1. William Blake (1739–1803), a wealthy and well-connected South Carolina planter, lived much of his life in England but contrived to save most of his property in America; his wife was the former Anne Izard (S.C. Hist. and Geneal. Mag., 2:231–232 [July 1901]; 9:81–82 [April 1908]; 34:199 [Oct.1933]).
2. The joint commission to negotiate commercial treaties held by JA and Jefferson (Franklin having returned to Philadelphia) was due to expire on 12 May of this year. Much of the Commissioners’ correspondence between London and Paris during the past ten months had dealt with arrangements for the complicated negotiations with Morocco and Algiers which they were authorized to depute to Thomas Barclay and John Lamb respectively, who were exasperatingly deliberate in their movements. See the documents prepared for these agents by JA and Jefferson in Sept.–Oct. 1785, which are printed in Jefferson, Papers, ed. Boyd description begins The Papers of Thomas Jefferson, ed. Julian P. Boyd and others, Princeton, 1950– . description ends , 8:610–624. The advent of an envoy from Tripoli in London, one Abdrahaman, gave JA an opportunity to discover whether that piratical power would offer terms that the United States would or could accept; and on 17 Feb. 1786 he sent Jefferson a famous and inimitable account of his first discussion with “the Tripoline Ambassador,” during which JA smoked a pipe which reached to the floor and exchanged “in aweful pomp ... Wiff for Wiff” with his host (LbC, Adams Papers; same description begins The Papers of Thomas Jefferson, ed. Julian P. Boyd and others, Princeton, 1950– . description ends , 9:285–288). A further interview prompted JA to urge his colleague to come at once to London, not only in order to try to conclude a treaty with Tripoli but to finish a negotiation begun in November with the Chevalier de Pinto, the minister from Portugal in London (to Jefferson, 21 Feb., LbC, Adams Papers; same description begins The Papers of Thomas Jefferson, ed. Julian P. Boyd and others, Princeton, 1950– . description ends , p. 295). They were also to make one last effort to interest the British government in a commercial treaty with the United States. On 13 March JA announced in a note to Carmarthen the arrival of Jefferson and requested an interview on behalf of both Commissioners (LbC, Adams Papers; same description begins The Papers of Thomas Jefferson, ed. Julian P. Boyd and others, Princeton, 1950– . description ends , p. 327). This first and sole visit of Jefferson to London lasted until 26 April. In respect to treaty-making it accomplished nothing. See the Commissioners’ reports to Jay of 28 March and 25 April and the documents (mainly from the Adams Papers) relative to the commercial treaty with Portugal, which was signed by the American ministers on 25 April but which the Portuguese government allowed to lapse unratified (same description begins The Papers of Thomas Jefferson, ed. Julian P. Boyd and others, Princeton, 1950– . description ends , p. 357–359, 406–409, 410–433); also Jefferson’s account of his English sojourn in his Autobiography (Jefferson, Writings, ed. Ford description begins The Writings of Thomas Jefferson, ed. Paul Leicester Ford, New York and London, 1892–1899; 10 vols. description ends , 1:88–90).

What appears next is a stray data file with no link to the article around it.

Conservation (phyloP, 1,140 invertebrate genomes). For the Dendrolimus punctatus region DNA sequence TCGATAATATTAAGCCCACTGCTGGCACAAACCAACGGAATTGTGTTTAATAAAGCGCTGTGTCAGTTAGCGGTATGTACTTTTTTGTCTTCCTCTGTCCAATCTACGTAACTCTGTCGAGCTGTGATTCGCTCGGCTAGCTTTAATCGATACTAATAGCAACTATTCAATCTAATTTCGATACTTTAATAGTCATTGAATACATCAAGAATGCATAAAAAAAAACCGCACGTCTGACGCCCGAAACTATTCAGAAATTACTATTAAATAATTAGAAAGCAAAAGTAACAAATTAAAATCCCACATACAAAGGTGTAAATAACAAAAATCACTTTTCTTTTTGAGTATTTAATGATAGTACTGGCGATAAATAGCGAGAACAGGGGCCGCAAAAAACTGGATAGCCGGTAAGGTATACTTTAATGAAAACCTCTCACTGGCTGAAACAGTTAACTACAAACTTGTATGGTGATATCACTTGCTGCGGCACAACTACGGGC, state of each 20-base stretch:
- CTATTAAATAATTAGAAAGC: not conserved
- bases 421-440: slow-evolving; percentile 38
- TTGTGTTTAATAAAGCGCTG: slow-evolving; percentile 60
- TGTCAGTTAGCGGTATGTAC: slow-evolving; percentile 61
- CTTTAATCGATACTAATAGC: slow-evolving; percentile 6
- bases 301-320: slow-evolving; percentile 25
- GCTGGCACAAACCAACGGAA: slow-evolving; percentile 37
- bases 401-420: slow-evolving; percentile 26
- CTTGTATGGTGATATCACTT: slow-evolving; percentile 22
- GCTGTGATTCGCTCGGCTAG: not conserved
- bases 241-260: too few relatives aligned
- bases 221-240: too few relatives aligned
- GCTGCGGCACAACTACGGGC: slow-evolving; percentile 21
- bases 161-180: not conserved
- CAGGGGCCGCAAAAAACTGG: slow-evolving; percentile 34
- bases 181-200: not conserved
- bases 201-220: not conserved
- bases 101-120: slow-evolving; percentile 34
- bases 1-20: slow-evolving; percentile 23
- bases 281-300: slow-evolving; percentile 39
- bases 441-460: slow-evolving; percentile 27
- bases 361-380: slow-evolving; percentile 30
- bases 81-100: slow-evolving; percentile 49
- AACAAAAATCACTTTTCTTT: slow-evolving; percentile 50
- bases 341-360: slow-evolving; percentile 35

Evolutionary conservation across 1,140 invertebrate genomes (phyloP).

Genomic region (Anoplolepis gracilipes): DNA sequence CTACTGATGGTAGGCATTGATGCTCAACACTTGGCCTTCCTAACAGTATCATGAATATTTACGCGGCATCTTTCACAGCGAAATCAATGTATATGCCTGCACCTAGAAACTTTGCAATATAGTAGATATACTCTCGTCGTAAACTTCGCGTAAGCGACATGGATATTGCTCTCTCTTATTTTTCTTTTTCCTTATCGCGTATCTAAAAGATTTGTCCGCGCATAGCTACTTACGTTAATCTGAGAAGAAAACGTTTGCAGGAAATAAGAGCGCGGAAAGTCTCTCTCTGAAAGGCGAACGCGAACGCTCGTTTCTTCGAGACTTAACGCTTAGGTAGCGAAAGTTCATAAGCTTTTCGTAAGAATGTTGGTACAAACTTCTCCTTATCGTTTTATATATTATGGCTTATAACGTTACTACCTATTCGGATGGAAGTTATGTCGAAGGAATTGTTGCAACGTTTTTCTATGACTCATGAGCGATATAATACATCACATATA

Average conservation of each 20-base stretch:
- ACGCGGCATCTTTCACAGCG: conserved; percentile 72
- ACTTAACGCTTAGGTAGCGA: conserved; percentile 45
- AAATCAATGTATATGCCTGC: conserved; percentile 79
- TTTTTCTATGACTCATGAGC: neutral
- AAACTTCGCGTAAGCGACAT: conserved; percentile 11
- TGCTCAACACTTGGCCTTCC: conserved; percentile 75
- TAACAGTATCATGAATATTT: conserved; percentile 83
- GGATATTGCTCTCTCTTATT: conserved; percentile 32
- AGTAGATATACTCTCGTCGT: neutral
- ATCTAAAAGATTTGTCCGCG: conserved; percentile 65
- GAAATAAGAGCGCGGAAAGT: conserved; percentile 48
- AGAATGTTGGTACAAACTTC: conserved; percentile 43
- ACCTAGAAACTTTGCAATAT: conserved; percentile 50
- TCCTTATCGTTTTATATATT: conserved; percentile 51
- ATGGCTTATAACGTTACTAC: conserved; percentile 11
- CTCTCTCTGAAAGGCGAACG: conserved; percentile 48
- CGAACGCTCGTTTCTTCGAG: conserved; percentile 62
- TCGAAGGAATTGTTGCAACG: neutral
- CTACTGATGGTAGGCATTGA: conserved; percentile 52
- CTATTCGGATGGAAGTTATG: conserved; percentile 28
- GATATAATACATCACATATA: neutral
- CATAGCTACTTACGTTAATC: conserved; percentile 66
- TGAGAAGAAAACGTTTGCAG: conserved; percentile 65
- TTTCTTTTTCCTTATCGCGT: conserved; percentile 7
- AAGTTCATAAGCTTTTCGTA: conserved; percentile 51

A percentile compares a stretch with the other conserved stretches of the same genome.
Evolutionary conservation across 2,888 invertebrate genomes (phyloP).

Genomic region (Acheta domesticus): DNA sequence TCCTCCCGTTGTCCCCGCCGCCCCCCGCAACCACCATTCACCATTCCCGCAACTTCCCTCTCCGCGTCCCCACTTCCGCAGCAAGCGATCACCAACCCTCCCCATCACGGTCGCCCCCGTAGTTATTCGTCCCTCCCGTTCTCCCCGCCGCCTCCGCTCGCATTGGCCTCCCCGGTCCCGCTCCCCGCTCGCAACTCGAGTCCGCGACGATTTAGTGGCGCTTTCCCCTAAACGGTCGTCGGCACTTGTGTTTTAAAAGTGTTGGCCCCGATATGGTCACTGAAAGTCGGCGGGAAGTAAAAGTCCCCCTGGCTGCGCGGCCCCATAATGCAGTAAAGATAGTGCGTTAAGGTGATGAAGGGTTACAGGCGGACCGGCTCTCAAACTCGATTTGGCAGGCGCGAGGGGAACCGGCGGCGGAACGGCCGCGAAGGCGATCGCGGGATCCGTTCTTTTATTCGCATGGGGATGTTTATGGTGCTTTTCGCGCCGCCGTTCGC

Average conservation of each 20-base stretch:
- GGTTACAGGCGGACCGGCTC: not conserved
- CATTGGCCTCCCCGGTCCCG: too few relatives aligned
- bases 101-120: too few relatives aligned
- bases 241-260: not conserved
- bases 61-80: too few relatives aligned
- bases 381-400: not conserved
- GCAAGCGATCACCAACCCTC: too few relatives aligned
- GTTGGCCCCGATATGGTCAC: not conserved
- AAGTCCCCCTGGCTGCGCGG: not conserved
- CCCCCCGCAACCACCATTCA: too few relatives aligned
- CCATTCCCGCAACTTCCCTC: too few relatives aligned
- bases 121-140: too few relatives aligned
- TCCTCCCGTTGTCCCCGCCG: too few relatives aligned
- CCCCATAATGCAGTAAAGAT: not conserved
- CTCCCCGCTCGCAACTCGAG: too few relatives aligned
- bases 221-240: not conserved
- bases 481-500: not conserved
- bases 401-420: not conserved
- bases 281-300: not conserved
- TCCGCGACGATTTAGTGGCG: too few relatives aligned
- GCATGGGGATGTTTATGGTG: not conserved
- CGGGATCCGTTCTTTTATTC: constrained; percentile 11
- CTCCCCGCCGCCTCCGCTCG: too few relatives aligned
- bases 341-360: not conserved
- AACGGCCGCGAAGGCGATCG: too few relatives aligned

3. William Stephens Smith (1755–1816), JA’s secretary of legation and soon to be his son-in-law; he is designated in the present work as WSS. He was the son of John Smith, a merchant in New York City, was graduated from Princeton in 1774, studied law briefly, and served as an officer in the Continental Army, beginning in Aug. 1776, throughout the war, under the command or on the staff, successively, of Sullivan, Lee, Lafayette, and Washington. The best summary and appraisal of his service to June 1782 is in a certificate from Washington himself, stating that WSS in all his “several Military Stations” had “behaved with great fidelity, bravery, and good conduct” (Washington, Writings, ed. Fitzpatrick description begins The Writings of George Washington from the Original Manuscript Sources, 1745–1799, ed. John C. Fitzpatrick, Washington, 1931–1944; 39 vols. description ends , 24:377). His last assignment was overseeing the British evacuation of New York City, and he left the army in Dec. 1783 with the rank of lieutenant colonel. Appointed by Congress secretary to the legation in London, he arrived just ahead of the Adamses and quickly overcame their doubts about him on the score of his being “a Knight of Cincinnatus” (JA to Gerry, 28 April 1785, and to Lafayette, 3 June 1785, letterbook copies, Adams Papers). Before long he also made a deep impression on AA2, and on 11 June 1786 they were married; see note on entry of 1 July, below. WSS’s dispatches as secretary of legation, 1785–1787, are in PCC, No. 92; they have more autobiographical than historical value. In 1788 the Smiths returned to America and settled in New York City. WSS held a succession of civil and military appointments but in 1806 virtually wrecked his career by complicity in the scheme of his old friend Francisco de Miranda to liberate Venezuela from Spanish rule. (He furnished a vessel for the expedition, and his son William Steuben Smith, to the infinite distress of JA, who profoundly disapproved of the whole enterprise, was captured by the Spanish authorities.) Having won an acquittal in a federal court on charges of violating the neutrality of the United States, but having also lost his post as surveyor of the Port of New York, WSS retired to “Smith’s Valley,” Lebanon, Hamilton co., N.Y., emerging only to serve a term in Congress 1813–1815, before his death. According to JQA, he left his worldly affairs “in inextricable confusion” (JQA, Diary, 4 May 1819). A memoir of WSS was prepared by his daughter Caroline Amelia (Smith) de Windt and published, together with some of his correspondence, in AA2’s Jour. and Corr. description begins Journal and Correspondence of Miss Adams, Daughter of John Adams, ... edited by Her Daughter [Caroline Amelia (Smith) de Windt], New York and London, 1841–1842; 2 vols. description ends , 1841–1842; the memoir, which is highly filial, is at 1:99–117. Katharine Metcalf Roof’s Colonel William Smith and Lady, published in 1929, is based on both printed and MS sources (including some family papers which cannot currently be traced), but is excessively romantic and chatty in tone and is not documented. An earlier and briefer account is still useful, especially respecting WSS’s family: Marcius D. Raymond, “Colonel William Stephens Smith,” N.Y. Geneal. and Biog. Record, 25:153–161 (Oct. 1894). In 1795 WSS purchased an estate on the East River, built an elegant seat there which he called Mount Vernon, and planned a great stone stable which still survives at 421 East 61st Street, almost under the Queensboro Bridge in New York City. The history of the estate and the buildings on it has been related and illustrated by Joseph Warren Greene in “Mount Vernon on the East River and Colonel William Stephens Smith,” NYHS Quart., 10:115–130 (Jan. 1927). Because he had greatly overreached himself financially, WSS was obliged to sell this property in 1796, and in 1826 the mansion was destroyed by fire. But the stone stable, after many vicissitudes, was acquired in 1924 by the Colonial Dames of America, which uses it as a national headquarters under the name of the Abigail Adams Smith House; see a pamphlet by Katharine Metcalf Roof, The Story of the Abigail Adams Smith Mansion and the Mount Vernon Estate, issued by the Colonial Dames of America in 1949.